Our Design Hasn't Gone Unnoticed

The first edition of the Antwerp Art Weekend took place in 2015 and at the time the organization was still searching for their look and feel. The event was set up in a short amount of time, with a lot of energy that came from the people involved and that didn't really allow for a graphic style to develop. After that first edition, Antwerp Art started to look for a design bureau that could start on building their identity and stroke a match in the newly founded Vrints-Kolsteren.

2016 was a year of transition for Antwerp Art as an organization and it showed graphically. It was the Antwerp Art Weekend edition of 2017 where the identity became truly visible as a whole and the dynamic system Vrints-Kolsteren had created was put to use, both for the Antwerp Art Weekend as for Antwerp Art in general. In an Interview with North East (JP) back in 2018, V-K stated the following:

We started out doing our first Antwerp Art Weekend and gradually were asked to do more items, as well as a new visual identity. That year we mainly worked on a new design for Antwerp Art Weekend, but because there was a need for consistency in all of their communication, we started to build a system that could be used for more than just one event. And that ended up becoming their new identity.

Vrints-Kolsteren was set out to create a neutral identity, which came from the idea of Antwerp Art being an even-handed platform for all the art organizations it works with, by using neutral typefaces that gave room for bold and vibrant color combinations, which could change with each edition of the Antwerp Art Weekend.

The identity is based on dynamic lines that make the letters AA (Antwerp Art) and AAW (Antwerp Art Weekend). They're used in many different variations and change in relation to the items. A folder will look very differently from the website, but the lines are always present in some way, showing the abbreviation. This makes the identity abstract and shape-based, but at the same time recognizable. Instead of creating a logo, they created a system, reflecting the fact that Antwerp Art is in fact a platform, more so than an institute.

Since the Antwerp Art Weekend is a recurring event, this allows Vrints-Kolsteren to revise their original design each year. "This way, the visual identity which you agreed upon in the beginning can continue growing. It’s like you have a set of rules and can start playing a game with them — switch things up. It allows us to prove that the system we originally set up keeps working over time." said V-K in a recent interview with Subbacultcha Belgium.

For instance, last year's 2019 edition celebrated Antwerp Art Weekend’s 5th anniversary. Since this was a somewhat festive occasion, the bureau decided to go with silver in the color palette and hide the number five in the print material.

So who are Vrints-Kolsteren?

Vrints-Kolsteren is an Antwerp-based design studio founded in 2015 by Vincent Vrints and Naomi Kolsteren, partners, and they have been working together since their college years. Vincent and Naomi studied illustration together and during that time their work was more experimental, collaborating with other students and delving into the world of zines and curating exhibitions, with a focus on photography and illustration. After graduating, they both went out into the world, with Vincent working at Studio Dumbar in the Netherlands, where he became familiar with the legacy of Dutch designers like Wim Crouwel and Karel Martens, and Naomi gaining experience in magazines and photography in Berlin, which continues to be “a significant asset to our work today”, as mentioned in an article for It’s Nice That.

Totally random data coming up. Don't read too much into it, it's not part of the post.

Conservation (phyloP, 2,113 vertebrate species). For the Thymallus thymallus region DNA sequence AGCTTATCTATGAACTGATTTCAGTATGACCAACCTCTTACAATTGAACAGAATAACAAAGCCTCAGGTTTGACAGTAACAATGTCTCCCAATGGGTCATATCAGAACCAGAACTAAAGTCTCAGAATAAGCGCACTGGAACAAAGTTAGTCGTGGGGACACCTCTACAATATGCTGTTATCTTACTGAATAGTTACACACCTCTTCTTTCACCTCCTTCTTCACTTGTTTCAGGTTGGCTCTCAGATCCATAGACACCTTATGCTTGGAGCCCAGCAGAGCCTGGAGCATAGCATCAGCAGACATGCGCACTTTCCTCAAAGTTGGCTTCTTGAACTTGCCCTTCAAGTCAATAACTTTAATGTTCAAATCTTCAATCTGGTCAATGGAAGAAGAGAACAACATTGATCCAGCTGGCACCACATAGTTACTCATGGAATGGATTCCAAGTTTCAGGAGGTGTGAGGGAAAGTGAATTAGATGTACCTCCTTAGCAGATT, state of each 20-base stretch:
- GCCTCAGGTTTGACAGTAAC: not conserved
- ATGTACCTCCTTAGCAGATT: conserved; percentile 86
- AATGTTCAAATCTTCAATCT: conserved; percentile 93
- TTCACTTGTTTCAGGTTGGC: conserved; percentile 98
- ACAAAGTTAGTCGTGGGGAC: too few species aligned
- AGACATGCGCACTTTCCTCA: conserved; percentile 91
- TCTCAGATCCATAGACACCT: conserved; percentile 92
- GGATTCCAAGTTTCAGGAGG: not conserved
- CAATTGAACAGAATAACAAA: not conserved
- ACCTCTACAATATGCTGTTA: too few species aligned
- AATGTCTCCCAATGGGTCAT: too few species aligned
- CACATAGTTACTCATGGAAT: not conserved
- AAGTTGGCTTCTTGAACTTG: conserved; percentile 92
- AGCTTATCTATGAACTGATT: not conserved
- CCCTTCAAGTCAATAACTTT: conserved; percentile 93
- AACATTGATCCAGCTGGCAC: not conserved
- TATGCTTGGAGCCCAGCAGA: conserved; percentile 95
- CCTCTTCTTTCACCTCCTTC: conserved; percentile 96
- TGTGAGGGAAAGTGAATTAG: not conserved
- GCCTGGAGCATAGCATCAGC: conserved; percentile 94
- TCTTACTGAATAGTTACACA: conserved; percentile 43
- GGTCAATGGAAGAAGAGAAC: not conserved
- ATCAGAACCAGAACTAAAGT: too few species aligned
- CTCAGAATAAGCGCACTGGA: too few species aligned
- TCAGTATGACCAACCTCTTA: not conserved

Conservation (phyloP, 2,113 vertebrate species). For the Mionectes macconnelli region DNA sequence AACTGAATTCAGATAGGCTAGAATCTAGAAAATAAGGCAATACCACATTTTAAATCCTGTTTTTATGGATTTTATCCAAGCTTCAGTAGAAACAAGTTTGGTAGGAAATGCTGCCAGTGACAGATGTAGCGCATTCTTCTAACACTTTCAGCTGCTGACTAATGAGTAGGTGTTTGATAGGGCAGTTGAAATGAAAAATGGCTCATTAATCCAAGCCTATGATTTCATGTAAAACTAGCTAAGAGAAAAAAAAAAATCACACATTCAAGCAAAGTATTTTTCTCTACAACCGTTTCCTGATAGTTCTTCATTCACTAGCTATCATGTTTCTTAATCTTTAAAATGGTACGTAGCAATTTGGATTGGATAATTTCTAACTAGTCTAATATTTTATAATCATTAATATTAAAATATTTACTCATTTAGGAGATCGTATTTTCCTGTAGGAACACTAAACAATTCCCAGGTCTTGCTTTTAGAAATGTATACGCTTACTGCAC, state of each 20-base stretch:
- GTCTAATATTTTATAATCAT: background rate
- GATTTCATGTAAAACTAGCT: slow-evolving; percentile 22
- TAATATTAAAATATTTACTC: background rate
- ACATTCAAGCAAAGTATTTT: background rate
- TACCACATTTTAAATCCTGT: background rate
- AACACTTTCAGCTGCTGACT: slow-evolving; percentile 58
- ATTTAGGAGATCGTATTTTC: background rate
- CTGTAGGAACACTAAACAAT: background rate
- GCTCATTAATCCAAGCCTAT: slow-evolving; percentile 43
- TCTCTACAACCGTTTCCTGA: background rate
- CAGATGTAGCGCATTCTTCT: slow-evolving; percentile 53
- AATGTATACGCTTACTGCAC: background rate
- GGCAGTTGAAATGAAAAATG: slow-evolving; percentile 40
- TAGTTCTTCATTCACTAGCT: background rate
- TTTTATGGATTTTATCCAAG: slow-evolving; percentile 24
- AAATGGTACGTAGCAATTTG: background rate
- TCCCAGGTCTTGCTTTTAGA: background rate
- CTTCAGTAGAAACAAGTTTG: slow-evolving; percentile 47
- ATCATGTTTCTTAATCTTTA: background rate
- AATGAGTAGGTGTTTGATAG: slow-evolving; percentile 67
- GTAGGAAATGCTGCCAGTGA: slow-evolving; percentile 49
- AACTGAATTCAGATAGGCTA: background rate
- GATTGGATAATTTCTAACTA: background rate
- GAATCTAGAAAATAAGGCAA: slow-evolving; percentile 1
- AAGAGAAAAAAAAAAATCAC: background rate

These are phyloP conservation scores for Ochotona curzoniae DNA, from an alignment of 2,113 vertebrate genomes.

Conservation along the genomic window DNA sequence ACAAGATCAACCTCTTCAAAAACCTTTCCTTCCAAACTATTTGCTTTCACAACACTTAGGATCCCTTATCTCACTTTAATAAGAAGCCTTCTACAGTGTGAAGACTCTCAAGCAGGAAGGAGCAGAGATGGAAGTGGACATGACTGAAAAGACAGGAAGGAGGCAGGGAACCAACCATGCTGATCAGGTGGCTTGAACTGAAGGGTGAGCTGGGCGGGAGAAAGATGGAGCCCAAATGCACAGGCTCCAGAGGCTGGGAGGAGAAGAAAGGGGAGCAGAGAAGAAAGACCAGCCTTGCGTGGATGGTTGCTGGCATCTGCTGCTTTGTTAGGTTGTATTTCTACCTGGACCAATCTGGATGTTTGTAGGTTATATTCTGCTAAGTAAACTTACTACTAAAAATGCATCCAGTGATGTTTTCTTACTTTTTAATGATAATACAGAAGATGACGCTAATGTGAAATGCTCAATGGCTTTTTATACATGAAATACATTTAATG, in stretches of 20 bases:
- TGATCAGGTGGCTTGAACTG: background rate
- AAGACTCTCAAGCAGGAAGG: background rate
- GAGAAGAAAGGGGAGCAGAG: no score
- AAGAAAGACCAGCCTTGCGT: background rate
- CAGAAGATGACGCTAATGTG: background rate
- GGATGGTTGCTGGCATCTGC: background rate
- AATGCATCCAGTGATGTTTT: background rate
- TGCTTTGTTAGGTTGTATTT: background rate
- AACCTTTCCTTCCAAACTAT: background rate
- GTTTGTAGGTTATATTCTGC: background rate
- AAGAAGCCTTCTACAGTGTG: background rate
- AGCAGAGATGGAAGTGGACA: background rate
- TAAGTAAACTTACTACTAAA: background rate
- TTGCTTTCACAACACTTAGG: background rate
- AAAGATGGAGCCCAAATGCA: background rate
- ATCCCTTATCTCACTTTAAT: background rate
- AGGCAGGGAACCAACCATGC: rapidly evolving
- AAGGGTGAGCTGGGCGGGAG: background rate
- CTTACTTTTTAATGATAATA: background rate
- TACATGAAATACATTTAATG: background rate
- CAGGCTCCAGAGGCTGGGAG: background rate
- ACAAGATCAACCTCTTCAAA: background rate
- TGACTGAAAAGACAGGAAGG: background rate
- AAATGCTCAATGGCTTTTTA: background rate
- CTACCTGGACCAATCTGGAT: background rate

After some years in other bureaus and continuing to work together as a couple on projects back in Belgium, they decided to take the big step and start on their own, setting up Vrints-Kolsteren. And they haven't sit still since then, applying their signature style onto numerous projects, mostly in the cultural field. They thrive for simplicity with strong typography choices and the building of identity systems as focal points, as well as maintaining a close dialogue with their clients to reach a tailored result.

Some of their more notable projects include the new identity for the Royal Academy of Fine Arts Antwerp and iMAL, Art Center for digital cultures & technology, in Brussels.

And their work for Antwerp Art hasn't gone unnoticed either, with features on The Brand Identity, Flanders DC and Visuelle, selections for the Biennale Internationale de Design Graphique by Le Signe in 2018 and the International Poster Competition by Graphic Design Festival Scotland in 2019 with the Antwerp Art Weekend posters of that year, as well as an exhibition at CAFA Beijing.

We're now 2020 and the upcoming Antwerp Art Weekend has been cancelled due to the COVID-19 induced lock down measures. Yet when the cancellation was decided upon in March, Vrints-Kolsteren had their visual campaign ready to go. Sadly, we cannot bring it to you physically and its purpose has gone, together with the Antwerp Art Weekend, but we still wanted to show you the work that was already done. So without further ado, here's what the Antwerp Art Weekend 2020 campaign would have looked like if there was no world wide pandemic: